The National Film and Television School is to receive the Outstanding British Contribution to Cinema Award at this year’s British Academy Film Awards. The school, which has taught students including Fantastic Beasts and Where to Find Them director David Yates, Wallace and Gromit creator Nick Park and Suffragette director Sarah Gavron, join the likes of Mike Leigh, Kenneth Branagh and Tony Scott in picking up the award.
Last year, cinema chain Curzon picked up the award, which has also gone to firms including Working Title Films and BBC Films in the past. The awards taken place on 18 February at the Royal Albert Hall in London.
Marc Samuelson, Chair of BAFTA’s Film Committee, said: “I am thrilled that the National Film and Television School will receive this honor. The NFTS provides a fantastic training ground for the next generation of creative talent – each year many of BAFTA’s talented scholarship recipients receive their training at the school, and an overwhelming number of its students and alumni go on to become BAFTA-winners and household names. The NFTS is a truly integral part of our industry, and is hugely deserving of this award.”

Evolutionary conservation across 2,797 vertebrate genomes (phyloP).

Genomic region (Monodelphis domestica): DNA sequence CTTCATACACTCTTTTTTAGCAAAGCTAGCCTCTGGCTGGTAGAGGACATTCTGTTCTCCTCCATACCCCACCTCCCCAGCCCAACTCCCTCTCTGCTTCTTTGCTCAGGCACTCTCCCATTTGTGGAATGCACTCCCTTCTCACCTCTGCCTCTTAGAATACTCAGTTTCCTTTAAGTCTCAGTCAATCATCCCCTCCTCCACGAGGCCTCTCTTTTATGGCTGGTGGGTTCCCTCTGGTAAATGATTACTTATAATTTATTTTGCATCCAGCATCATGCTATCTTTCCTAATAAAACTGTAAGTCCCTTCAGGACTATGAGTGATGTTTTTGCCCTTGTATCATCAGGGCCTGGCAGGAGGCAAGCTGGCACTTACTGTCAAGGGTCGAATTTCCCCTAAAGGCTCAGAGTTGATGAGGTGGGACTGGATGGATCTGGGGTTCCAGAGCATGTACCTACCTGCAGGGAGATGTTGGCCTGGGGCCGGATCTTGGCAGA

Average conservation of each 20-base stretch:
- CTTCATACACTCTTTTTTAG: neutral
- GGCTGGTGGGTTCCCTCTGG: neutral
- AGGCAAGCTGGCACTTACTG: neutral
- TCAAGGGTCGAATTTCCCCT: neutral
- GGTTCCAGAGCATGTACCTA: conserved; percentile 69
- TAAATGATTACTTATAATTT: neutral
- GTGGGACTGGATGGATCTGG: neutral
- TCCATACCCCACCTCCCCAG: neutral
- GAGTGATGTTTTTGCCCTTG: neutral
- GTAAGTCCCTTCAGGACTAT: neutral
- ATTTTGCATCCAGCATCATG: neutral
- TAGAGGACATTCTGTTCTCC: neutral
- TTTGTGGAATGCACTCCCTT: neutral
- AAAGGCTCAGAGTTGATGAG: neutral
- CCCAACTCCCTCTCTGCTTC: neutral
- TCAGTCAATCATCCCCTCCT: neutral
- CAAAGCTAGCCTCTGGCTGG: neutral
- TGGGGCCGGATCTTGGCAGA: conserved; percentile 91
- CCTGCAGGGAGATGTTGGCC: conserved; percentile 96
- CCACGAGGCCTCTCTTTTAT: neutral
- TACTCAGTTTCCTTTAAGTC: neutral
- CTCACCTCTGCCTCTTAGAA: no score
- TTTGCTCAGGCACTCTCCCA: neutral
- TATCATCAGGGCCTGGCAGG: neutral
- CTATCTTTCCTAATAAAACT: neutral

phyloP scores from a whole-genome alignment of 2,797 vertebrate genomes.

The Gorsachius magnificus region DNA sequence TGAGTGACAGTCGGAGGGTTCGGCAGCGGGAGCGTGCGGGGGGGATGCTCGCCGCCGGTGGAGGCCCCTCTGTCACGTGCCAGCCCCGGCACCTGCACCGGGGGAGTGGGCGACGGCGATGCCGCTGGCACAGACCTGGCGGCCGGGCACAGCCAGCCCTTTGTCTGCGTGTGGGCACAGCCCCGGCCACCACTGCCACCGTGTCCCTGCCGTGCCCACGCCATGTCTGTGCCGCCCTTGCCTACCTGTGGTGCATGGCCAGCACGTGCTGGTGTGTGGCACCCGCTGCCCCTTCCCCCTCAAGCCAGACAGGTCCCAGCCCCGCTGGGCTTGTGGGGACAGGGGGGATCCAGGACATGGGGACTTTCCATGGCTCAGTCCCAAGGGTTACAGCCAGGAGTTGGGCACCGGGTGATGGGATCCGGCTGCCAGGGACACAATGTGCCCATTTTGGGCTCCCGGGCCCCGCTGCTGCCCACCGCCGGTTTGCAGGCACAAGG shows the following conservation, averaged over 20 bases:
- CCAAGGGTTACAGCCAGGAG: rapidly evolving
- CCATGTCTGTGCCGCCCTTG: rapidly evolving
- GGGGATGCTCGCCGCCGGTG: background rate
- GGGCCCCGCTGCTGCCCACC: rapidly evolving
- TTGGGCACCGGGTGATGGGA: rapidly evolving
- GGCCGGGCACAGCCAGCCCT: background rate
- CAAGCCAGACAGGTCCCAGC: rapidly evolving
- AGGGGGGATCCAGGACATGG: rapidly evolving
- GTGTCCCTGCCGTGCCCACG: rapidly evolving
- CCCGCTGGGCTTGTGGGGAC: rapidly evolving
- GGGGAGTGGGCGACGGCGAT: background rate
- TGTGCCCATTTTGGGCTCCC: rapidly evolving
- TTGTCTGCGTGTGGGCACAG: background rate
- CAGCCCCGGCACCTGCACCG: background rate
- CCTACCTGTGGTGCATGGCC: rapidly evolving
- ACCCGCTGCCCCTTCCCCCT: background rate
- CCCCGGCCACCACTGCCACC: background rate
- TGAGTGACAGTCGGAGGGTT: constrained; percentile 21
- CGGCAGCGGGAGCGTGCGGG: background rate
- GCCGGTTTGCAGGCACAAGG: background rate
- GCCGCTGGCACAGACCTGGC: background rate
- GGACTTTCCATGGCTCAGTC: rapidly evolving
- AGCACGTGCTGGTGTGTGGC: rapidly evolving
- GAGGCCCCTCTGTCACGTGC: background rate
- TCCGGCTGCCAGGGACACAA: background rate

Dr Jonathan Wardle, Director of NFTS, added: “This award is a huge honor. For almost five decades the NFTS has trained and educated people who go on to power British cinema. Our graduates have been responsible for some of British film and television’s greatest moments in recent years. With the generous support from our donors and the wider British film, television and games industries, we will continue to provide the people that ensure the UK remains at the forefront of the creative industries globally for years to come.”
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